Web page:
? No. 46. Reduce waterfowl hunter/angler use conflicts on Fazon & Tennant Lakes by not allowing fishing from a floating device until January 28th so this coincides with the closing date of waterfowl hunting season.
? No. 50. Increase angling opportunity on the South Fork Nooksack River and all tributaries, upstream from and including Wanlick Creek under fly fishing only plus catch and release provisos.
? No. 53. Shorten fishing season on Channel Creek to protect spawning sockeye by changing to an August 30 closure date.
? No. 54. Open a selective gear rules trout fishery in the lower Skagit River from the mouth to Highway 536 Memorial Bridge at Mount Vernon from March 1 through May 31 under certain controls.
? No. 55. Close angling on Hutchinson Creek to protect wild steelhead.
There are 63 recommended changes for specific waters elsewhere around the state, marine waters or with broader statewide applications.
The system for actually getting your message across has been streamlined and made more convenient as well. It can all be done online now.
All you need do is log onto wdfw.wa.gov/fishing/regulations/rule_proposals and click on the link to go to the view and comment portal.
From there you call up the specific rule's page by clicking on the synopsis statement and there is an e-form on which you can to register and comment.
The timetable for this annual regulations fixing process is about half way through its course.
In early December the Fish and Wildlife Commission will be formally briefed on the proposals after which this comment period comes to a close Saturday, Dec. 15.
The nine-member panel will take formal testimony on all proposals at its January session and then will make final decisions on adoption or rejection of these changes in February when the body of 2013-14 sport regulations is enacted.
The new rules take on the force of law the first of May 2013.
SWAN HOT-LINE TURNED ON
Waterfowl hunters and other outdoors enthusiasts coming across solitary or obviously sick or injured trumpeter or tundra swans can call a special 24-hour a day hotline, 360-466-4345, ext. 266, to report the birds' locations so they can be checked by state wildlife biologists.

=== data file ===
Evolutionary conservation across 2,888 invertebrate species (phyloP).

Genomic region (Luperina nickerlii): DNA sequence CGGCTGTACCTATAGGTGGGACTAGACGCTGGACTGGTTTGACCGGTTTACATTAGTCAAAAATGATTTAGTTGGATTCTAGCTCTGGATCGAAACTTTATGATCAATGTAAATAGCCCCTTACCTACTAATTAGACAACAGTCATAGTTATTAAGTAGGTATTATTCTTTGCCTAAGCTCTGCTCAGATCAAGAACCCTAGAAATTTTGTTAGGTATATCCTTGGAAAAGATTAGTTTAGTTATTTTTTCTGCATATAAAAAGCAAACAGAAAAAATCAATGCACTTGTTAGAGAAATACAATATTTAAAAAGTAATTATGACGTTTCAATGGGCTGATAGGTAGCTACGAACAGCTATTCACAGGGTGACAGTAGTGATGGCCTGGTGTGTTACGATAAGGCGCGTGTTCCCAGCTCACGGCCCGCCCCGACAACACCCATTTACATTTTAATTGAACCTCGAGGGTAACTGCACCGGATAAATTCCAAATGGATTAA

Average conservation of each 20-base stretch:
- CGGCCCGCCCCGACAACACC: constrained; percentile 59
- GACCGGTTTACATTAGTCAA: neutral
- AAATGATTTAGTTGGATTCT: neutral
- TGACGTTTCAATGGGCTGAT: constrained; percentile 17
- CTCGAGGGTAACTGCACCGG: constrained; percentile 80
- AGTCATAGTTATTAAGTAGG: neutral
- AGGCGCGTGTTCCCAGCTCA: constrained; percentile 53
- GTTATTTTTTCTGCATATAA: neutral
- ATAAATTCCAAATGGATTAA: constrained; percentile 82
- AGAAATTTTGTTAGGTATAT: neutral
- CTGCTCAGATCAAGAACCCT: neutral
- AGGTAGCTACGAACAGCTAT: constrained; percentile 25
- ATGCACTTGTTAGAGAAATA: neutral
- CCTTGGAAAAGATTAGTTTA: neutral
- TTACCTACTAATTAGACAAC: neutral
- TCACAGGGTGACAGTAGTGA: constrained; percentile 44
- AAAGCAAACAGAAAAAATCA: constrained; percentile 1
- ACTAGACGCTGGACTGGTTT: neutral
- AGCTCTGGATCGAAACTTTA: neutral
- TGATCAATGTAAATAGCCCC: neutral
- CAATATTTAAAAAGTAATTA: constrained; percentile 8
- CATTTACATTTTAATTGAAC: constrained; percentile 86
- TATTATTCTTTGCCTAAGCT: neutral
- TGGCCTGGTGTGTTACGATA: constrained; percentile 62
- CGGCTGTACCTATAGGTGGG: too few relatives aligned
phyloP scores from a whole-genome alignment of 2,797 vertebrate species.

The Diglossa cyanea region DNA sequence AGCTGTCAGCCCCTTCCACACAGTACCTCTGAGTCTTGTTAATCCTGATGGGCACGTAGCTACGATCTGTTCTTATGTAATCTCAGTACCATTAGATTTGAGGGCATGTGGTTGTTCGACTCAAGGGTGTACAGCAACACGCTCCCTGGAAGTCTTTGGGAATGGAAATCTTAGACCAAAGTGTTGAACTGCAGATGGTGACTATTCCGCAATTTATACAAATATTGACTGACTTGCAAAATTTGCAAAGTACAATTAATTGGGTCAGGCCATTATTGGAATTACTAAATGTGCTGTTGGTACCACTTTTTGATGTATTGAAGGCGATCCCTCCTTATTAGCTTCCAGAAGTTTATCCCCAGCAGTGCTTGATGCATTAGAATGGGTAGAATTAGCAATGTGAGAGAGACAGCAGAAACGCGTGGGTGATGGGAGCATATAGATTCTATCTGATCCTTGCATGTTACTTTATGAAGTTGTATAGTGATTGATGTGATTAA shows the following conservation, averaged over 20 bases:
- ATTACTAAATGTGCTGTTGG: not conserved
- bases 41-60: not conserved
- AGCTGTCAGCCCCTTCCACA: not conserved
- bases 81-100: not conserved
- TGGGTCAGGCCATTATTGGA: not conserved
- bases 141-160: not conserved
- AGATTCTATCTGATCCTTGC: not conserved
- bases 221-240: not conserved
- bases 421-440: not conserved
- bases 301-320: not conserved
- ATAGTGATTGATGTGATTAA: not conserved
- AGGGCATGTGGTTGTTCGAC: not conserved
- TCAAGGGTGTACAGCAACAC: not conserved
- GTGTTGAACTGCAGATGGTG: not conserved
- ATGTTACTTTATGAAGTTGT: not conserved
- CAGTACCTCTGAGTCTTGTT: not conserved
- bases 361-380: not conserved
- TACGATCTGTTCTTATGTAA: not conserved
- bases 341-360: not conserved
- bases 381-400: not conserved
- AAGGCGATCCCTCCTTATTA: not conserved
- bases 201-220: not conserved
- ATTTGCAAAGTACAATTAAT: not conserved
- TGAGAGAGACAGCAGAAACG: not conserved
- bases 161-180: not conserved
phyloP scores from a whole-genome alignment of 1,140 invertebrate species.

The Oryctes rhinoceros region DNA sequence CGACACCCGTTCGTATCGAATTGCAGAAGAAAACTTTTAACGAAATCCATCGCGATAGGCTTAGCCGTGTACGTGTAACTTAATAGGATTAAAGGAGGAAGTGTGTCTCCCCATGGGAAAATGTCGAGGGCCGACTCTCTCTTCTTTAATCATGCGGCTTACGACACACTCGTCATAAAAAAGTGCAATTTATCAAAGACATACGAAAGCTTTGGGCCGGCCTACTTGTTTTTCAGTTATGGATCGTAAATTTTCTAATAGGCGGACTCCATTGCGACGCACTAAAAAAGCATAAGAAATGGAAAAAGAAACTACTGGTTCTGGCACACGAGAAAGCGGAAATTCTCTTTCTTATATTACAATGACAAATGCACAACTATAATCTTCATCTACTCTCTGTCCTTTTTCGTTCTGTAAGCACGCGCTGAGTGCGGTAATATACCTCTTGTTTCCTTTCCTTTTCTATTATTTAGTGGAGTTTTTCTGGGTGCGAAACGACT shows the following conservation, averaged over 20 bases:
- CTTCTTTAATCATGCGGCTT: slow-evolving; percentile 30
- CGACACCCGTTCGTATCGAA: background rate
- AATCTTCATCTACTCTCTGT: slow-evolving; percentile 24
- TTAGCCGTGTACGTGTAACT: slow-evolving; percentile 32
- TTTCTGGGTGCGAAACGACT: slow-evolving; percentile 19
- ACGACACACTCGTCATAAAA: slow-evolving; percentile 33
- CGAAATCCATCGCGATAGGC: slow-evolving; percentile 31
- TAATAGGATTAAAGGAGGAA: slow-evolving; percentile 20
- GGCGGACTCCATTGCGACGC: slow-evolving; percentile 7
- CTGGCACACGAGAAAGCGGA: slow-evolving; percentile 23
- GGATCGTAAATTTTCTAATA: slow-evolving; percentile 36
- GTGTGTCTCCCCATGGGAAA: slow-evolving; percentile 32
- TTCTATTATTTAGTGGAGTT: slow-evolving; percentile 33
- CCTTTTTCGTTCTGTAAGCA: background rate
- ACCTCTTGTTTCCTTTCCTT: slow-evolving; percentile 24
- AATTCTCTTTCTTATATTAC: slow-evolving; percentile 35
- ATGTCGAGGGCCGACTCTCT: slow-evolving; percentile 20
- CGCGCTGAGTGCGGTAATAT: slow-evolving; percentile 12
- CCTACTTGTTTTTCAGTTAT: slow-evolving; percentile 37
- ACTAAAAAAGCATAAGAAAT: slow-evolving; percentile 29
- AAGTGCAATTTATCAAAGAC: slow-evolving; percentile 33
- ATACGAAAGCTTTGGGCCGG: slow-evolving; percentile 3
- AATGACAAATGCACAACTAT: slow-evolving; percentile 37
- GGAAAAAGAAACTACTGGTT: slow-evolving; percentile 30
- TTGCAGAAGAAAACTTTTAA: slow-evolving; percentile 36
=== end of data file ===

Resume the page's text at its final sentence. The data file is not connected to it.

Persons making the reports should jot down details concerning where the birds are and the nature of their condition so they can record a brief message that also should have their name and phone number.
The hotline will remain on through the end of March.
Even though lead shot use has been barred in waterfowl hunting for nearly two decades, old depositions remain in the environment and are still being found in certain wetland locales and ingested by these birds during their daily winter grit-taking exercises.
Just one lead shot pellet taken into their gizzards and broken down can liberate enough lead molecules to poison them. Once dissolved and in the blood stream, the lead damages the central nervous system. It's toxic effect is irreversible.
Afflicted birds gradually lose strength, become grounded and eventually fall prey to predators, or after they die, scavengers that in turn can pick up the lead toxification.
Annual winter die-offs of trumpeter swans were first formally take note of in the late 1980s and early 1990s.
Judson Lake on the U.S. Canada border in Whatcom County has been identified as a source of lead that swans have getting into and efforts continue using hazing methods to deny them access during their winter stay.
Historically hunted fields with sheetwater also can be sources to lead the birds obtain when they are seeking grit.
Doug Huddle, the Bellingham Herald's outdoors correspondent, since 1983, has written a weekly fishing and hunting column that now appears Sundays. Read his blog and contact him at http://pblogs.bellinghamherald.com/outdoor.